You can edit this slide with your region, your school name, or a photo from an event your group organized! This slide can be up as people enter the room and you get ready to begin. Remember to welcome everyone warmly and enthusiastically. The first meeting is always an invaluable opportunity to get people engaged and committed to your group! Be informative, approachable and prepared to take questions and comments. If you don’t know an answer, there is no shame in saying “I’m sorry, I don’t know the answer to that, but I’ll gladly try to find out and get back to you”; on the other hand making things up can be disastrous!
Use the next slide here to explain the purpose of this meeting. Is this to recruit new members to a student group? To encourage interested students to create a new chapter? To inform local volunteers of the AIUSA basics? Adapt this slide to explain the purpose of your meeting and briefly go through an agenda. Start with introductions to each other, then go through the slides here introducing the audience to Amnesty International. Try to break things up with a video, activity, or some other interactive feature. Then end with your plans for the month, semester, or year!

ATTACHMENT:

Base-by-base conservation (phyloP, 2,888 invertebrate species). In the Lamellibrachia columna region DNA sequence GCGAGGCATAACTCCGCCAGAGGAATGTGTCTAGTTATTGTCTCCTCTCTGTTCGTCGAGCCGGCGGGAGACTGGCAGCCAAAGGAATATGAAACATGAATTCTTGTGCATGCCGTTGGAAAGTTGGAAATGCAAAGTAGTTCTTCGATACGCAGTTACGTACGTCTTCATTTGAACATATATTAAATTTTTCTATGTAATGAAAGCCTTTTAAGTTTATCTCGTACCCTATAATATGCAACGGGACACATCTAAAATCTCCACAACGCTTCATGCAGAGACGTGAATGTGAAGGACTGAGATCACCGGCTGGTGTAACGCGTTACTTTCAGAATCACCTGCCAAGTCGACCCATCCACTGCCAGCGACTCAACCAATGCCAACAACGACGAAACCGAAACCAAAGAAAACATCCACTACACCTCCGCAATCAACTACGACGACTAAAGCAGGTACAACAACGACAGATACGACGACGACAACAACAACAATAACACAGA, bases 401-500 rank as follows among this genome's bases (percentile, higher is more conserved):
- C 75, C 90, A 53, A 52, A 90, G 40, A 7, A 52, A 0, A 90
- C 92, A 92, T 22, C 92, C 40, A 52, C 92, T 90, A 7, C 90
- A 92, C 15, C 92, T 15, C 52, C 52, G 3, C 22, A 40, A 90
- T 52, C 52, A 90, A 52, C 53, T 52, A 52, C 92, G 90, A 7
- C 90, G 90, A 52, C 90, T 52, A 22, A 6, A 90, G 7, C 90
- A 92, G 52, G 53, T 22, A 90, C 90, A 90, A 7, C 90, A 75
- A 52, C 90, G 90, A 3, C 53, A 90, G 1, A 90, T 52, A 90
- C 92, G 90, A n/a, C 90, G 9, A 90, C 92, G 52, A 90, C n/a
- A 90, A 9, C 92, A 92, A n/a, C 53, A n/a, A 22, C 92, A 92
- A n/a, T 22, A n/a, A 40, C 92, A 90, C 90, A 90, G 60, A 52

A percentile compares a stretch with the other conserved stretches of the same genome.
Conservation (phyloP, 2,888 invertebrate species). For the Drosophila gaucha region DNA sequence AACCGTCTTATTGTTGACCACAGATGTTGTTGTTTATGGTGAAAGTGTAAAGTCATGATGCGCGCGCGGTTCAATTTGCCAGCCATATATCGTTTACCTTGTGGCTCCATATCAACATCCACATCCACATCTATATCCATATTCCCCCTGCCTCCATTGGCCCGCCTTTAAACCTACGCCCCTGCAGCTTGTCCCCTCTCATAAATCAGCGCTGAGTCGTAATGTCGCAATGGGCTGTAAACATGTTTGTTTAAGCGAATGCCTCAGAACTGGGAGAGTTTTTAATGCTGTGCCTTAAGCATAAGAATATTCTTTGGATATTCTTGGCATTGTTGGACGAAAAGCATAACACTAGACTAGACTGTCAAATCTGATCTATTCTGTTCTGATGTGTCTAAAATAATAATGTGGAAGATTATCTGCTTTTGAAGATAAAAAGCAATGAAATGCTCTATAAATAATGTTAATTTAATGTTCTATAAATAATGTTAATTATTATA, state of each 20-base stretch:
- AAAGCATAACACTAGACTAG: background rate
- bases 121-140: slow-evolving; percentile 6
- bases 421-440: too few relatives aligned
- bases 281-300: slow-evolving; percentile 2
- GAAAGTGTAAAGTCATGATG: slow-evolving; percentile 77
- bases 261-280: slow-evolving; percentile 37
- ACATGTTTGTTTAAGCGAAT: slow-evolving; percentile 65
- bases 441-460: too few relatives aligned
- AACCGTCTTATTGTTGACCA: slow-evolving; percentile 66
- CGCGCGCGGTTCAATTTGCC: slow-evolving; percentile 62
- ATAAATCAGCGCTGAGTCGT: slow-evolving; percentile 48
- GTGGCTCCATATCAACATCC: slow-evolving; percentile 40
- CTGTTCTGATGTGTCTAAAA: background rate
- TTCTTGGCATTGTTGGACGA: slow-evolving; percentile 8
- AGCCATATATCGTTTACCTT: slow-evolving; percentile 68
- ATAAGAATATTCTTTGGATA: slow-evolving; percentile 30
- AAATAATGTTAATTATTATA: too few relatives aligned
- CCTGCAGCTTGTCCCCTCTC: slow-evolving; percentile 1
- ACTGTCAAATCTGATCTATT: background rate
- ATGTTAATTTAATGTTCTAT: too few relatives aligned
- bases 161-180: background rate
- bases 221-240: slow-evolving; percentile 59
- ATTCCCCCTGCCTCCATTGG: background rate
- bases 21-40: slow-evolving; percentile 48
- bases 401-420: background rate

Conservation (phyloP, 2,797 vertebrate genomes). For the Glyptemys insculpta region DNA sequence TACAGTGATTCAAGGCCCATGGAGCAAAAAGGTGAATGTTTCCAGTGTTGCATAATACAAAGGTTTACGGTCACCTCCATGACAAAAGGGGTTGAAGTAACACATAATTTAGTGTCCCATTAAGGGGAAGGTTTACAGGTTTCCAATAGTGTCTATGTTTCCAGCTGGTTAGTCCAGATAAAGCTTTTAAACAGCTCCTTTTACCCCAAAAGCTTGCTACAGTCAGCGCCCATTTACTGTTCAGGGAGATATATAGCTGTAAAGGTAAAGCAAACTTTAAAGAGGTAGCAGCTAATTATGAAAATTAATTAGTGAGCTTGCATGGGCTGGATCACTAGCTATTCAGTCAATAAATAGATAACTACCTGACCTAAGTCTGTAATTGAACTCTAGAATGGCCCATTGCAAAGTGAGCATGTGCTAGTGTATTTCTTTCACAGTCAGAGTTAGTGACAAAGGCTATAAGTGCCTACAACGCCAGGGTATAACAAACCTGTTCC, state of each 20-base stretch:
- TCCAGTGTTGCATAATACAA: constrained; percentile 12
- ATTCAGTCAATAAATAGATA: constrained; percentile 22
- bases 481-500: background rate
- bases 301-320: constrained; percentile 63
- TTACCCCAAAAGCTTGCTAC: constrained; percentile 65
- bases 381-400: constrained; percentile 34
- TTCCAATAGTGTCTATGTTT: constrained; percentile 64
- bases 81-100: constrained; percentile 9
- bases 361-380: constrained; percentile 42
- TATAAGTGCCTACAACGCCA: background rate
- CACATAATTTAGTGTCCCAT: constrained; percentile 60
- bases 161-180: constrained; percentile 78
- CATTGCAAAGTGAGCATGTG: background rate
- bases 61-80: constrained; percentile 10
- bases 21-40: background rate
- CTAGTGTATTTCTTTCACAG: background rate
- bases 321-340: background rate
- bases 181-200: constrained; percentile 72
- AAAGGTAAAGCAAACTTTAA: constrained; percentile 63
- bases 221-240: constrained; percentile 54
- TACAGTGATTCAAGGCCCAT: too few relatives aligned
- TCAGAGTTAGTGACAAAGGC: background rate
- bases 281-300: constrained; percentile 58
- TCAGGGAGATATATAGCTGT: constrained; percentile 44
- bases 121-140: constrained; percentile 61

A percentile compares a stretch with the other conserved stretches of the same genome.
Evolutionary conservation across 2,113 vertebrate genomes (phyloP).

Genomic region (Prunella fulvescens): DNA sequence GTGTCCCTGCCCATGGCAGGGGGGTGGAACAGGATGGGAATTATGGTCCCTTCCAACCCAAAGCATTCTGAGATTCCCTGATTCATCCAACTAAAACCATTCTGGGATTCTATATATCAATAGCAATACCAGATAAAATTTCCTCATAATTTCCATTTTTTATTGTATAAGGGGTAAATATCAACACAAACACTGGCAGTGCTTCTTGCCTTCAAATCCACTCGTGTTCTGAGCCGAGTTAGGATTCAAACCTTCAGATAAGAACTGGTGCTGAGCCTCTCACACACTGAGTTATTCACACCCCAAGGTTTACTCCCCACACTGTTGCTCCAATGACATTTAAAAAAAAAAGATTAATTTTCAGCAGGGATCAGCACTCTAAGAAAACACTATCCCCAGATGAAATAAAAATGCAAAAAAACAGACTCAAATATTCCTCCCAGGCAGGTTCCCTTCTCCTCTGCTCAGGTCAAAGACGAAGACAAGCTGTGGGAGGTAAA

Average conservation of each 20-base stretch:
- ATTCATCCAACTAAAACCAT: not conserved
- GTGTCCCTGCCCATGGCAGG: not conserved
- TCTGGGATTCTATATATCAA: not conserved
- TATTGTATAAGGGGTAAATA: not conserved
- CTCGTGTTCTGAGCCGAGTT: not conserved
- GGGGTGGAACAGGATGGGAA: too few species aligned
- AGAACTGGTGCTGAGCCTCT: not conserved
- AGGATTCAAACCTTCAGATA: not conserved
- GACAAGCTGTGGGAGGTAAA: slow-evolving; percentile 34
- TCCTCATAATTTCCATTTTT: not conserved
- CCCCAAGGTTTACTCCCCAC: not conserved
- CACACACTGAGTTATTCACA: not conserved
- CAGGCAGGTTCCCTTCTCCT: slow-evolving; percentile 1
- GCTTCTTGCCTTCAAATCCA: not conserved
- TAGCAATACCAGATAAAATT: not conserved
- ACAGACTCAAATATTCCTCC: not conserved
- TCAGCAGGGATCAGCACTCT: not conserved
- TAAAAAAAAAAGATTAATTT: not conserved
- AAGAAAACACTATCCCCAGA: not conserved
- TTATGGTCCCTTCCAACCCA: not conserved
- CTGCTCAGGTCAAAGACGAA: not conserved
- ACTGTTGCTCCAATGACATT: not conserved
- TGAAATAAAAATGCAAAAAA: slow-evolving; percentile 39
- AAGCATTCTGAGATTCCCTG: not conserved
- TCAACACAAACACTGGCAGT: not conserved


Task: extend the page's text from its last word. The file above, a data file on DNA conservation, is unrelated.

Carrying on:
Introductions should depend on the nature and size of the group you’re presenting to. If it is a group of people who already know each other, perhaps you can use one of the more involved icebreakers in the SAC Handbook Appendix. If you have a large group, perhaps you will want to split people into smaller groups. Use a more structured icebreaker, or simply ask attendees to share their names and answer the question – Why are you interested in Amnesty International? Start yourself, or ask other leaders to begin, to break the silence if necessary. Keep this activity to around 10 minutes.